Digital Drama: Growing Up in the Age of Facebook
The rise of social media and mobile technology has forever altered the social landscape teenagers navigate. It hasn’t necessarily made kids meaner, or bullying more prevalent, but it has changed how they learn skills like empathy, introduced new ideas about privacy, and pushed them to cultivate online personas that are sometimes brasher than their real-world selves. Social media also give teenagers the chance to connect to people they might not otherwise meet—an especial boon for some gay kids and other minorities. Research shows that as teenagers figure out how to deal with online drama, they’re often reluctant to turn to parents and teachers, who may not necessarily know how to help them. Studies also show that girls and boys spend time differently online, with distinct benefits and risks. This panel will explore how the Facebook generation differs from the ones that come before it, and how parents, educators, and policy makers can help, rather than hinder, their development.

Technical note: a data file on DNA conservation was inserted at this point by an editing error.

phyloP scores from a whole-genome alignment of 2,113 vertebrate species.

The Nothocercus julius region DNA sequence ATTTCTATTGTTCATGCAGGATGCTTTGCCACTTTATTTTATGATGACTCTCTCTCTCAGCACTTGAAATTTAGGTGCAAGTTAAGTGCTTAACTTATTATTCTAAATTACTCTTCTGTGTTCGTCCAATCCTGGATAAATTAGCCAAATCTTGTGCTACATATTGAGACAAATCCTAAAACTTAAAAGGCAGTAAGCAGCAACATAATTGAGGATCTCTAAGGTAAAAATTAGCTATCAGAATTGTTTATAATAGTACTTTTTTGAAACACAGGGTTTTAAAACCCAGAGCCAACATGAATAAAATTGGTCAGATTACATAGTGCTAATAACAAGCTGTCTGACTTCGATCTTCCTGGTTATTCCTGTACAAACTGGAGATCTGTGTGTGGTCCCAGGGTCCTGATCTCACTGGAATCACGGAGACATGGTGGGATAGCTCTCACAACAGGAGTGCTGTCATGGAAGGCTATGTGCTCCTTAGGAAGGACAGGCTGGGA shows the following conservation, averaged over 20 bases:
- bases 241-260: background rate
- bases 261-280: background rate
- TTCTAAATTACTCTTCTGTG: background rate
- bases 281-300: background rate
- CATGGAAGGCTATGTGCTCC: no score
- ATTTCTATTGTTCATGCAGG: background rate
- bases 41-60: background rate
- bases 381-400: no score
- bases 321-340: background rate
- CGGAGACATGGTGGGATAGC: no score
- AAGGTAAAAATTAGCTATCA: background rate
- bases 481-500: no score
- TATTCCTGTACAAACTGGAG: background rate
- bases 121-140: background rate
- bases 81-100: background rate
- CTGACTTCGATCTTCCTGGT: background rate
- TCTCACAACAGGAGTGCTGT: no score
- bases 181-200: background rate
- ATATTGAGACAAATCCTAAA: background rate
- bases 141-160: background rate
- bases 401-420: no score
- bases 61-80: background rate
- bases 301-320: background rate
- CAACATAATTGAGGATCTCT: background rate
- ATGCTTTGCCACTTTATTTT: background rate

Additional Supporting Materials
- How has social media and mobile technology changed how kids treat each other—what are the opportunities, and what are the potential pitfalls?
- How do boys and girls use social media differently, and what are the implications?
- How do kids learn empathy, and does spending a lot of time online affect this aspect of their development?
- What are the effects of creating an online persona on youth, good and bad?
- How much privacy protection do teenagers need online, and what kinds of laws and policies make the most sense in this arena?
- Emily Bazelon, Senior Editor, Slate.com
- Bill Keller, Op-Ed columnist, The New York Times
- Clifford Nass, Professor of Communication, Stanford University, Stanford University
- Danah Boyd, Researcher and Professor, NYU, Microsoft, Harvard
Emily Bazelon, Senior Editor, Slate.com
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